I live in a city that is used to homogeneity, not multiculturalism. In the last year though this town has been forced to welcome more and more people from other countries. I consider this a huge enrichment. It’s interesting to hear what these people have to tell us about their lives, their home countries, their home cities, and their food. But sometimes they don’t want to talk about what they’ve left behind. So food is the safest topic. The people I’ve met so far are very proud of their traditional dishes and they love to share their recipes. With their help I have learned quite a lot about Arabic cuisine. And I have been gifted ingredients.
This is fresh za’atar. What most of you may know as a spice mix is in fact a term for several Arabic herbs. The spice mix made from sumaq, sesame, and za’atar is named after these herbs. Although I am pretty sure that mine is a batch of oregano (you can find thyme za’atar, too), the neighbour who gifted me this insisted I had to call the herb za’atar. I probably should have posted an audio clip of me trying to pronounce this, too. The ” ‘ ” in the middle of the word stands for the Arabic sound Ain, which sounds like you’re gagging a bit. It’s hard to pronounce if you’re not used to makings sounds in the back in your throat.
The pronunciation of sumaq is similar. The “q” stands for the arabic letter “qaf”, which is almost like a “k” sound, but has to be produced much deeper in your throat, too. You better start practicing this one, because there’s qaf in the word manaqeesh as well.
Manaqeesh is one of my favorite Arabic foods so far. I mean it’s bread. Who doesn’t love bread? It’s also very easy to prepare. Since it’s often topped with spices, it is also very aromatic. The bread itself is very basic and made from a dough, that is very versatile. You don’t have to use it for manaqeesh exclusively, you can also make pizza or pita from it. I decided to go with two batches: The first one was topped with the classic za’atar mixture (manaqeesh bi’l za’atar) and spring onion. The second one wasn’t topped at all, so I could get a batch of fresh pita bread.
I made the spring onion one because a Syrian acquaintance of mine had told me that you could put anything on manaqeesh. But when he saw the spring onion on top, he looked confused and wasn’t really sure if that still could be called manaqeesh. Although I should probably have stuck to a more traditional version, I really liked the simplicity of the onion version.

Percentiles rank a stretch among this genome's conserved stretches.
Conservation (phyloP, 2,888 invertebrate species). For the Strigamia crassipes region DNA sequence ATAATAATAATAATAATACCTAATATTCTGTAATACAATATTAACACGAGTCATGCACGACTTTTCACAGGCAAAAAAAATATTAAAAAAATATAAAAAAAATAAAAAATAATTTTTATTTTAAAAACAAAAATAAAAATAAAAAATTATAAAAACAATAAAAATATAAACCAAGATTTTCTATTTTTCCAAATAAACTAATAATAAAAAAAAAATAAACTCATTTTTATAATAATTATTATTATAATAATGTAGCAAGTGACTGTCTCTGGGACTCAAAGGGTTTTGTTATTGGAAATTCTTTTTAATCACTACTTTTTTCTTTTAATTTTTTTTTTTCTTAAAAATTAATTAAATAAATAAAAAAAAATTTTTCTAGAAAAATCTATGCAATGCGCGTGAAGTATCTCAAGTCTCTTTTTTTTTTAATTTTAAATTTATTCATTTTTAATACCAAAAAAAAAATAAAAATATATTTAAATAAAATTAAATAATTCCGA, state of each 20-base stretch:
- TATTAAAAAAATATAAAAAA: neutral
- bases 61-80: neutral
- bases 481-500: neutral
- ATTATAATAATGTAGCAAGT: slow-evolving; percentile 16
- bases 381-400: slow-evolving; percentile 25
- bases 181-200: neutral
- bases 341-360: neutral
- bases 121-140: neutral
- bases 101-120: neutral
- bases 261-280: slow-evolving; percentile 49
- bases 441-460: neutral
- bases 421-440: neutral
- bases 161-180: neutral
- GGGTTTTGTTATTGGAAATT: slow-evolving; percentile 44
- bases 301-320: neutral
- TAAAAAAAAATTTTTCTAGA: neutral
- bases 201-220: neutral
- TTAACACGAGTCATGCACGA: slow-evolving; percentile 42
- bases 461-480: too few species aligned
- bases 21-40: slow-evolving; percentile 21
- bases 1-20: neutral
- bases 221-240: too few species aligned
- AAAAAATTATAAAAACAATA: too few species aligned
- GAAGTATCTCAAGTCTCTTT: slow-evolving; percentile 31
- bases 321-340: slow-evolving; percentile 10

Baking bread always brings me so much joy. Especially during summer. That is when a bread dough just won’t fail because temperatures are perfect for the yeast to thrive. Although I hate it when our flat gets heated up, I do forget about the warmth when I can spent a Saturday afternoon in the kitchen. I switch on the oven and choose the highest temperature setting (250°C in our case). The heat is almost unbearable on a day when it’s already 28°C outside. But I know that I will be rewarded for all that sweating. Fluffy and soft homemade bread is the best thing ever. And it is so easy! With these flatbreads, there’s not so much you can do wrong. Mix the dough, let it sit, knead and shape it, pop it into the oven. Five minutes later you can take it out. Ten to fifteen minutes later you can eat it. Doesn’t get much better.
I used only a tiny amount of yeast for my dough, so the first rise would take a couple of hours to compete. That way not only the flavour improves. We also could let the dough do its thing while the whole family headed out to the playground.
For this bread I used fresh baker’s yeast. It’s an item that is available at every German supermarket and if you can find it where you live as well, I very strongly advise you to use it instead of dry yeast. In my opinion fresh yeast makes a difference. It leads to a better rise, a better texture, and a better taste.
Manaqeesh is best eaten very fresh by the way. You can wrap it in foil, plastic or a kitchen towel to keep it fresh for a while but it will get a gum like texture when it’s been out for too long.
- For the bread
- 250 g all-purpose flour
- 5 g fresh yeast (or 1/2 teaspoon instant yeast)
- 1 teaspoon sugar
- 150 ml luke warm water
- 2 tablespoons olive oil
- 1 teaspoon salt
- For topping
- olive oil for brushing
- za’atar spice blend**
- 1-2 thinly sliced spring onions
- Place the flour in a large bowl and make a well in the centre.
- Crumble the yeast into the centre and sprinkle the sugar on top.
- Add the water and let sit for 10 to 15 minutes or until the yeast looks frothy.
- Add oil and salt and knead the dough for 5 minutes (by hand).
- Cover the bowl with a wet kitchen towel and let dough rest until doubled in size.*
- Place an ungreased baking sheet in the oven and preheat the oven to 250°C.
- remove dough from bowl and knead again for 1 minute.
- Divide the dough into 4 equally sized pieces.
- Roll the pieces into 1/4 cm thick disks.
- For the topping combine za’atar spice blend with oilive oil and brush the manaqeesh with this mixture. Or brush with oil and place onions on top. (For plain pita bread, don’t brush at all.)
- Carefully remove the hot baking sheet from the oven.
- Place two flatbreads on the sheet and place the sheet in the oven.
- Bake the breads for 5-7 minutes or until they are just lightly browned.
- Place the breads on plate and cover with a clean kitchen towel.
- Bake the remaining breads.
- Serve immediately.
* The temperature in my kitchen was around 23°C and the rise took about three hours. You can also place the bread in your fridge and let it rise over night instead.
** For the za’atar spice blend combine three tablespoons dried za’atar herb or oregano, 2 tbalespoons sumaq, 1 tablespoon sesame seeds, and 1/2 teaspoon salt.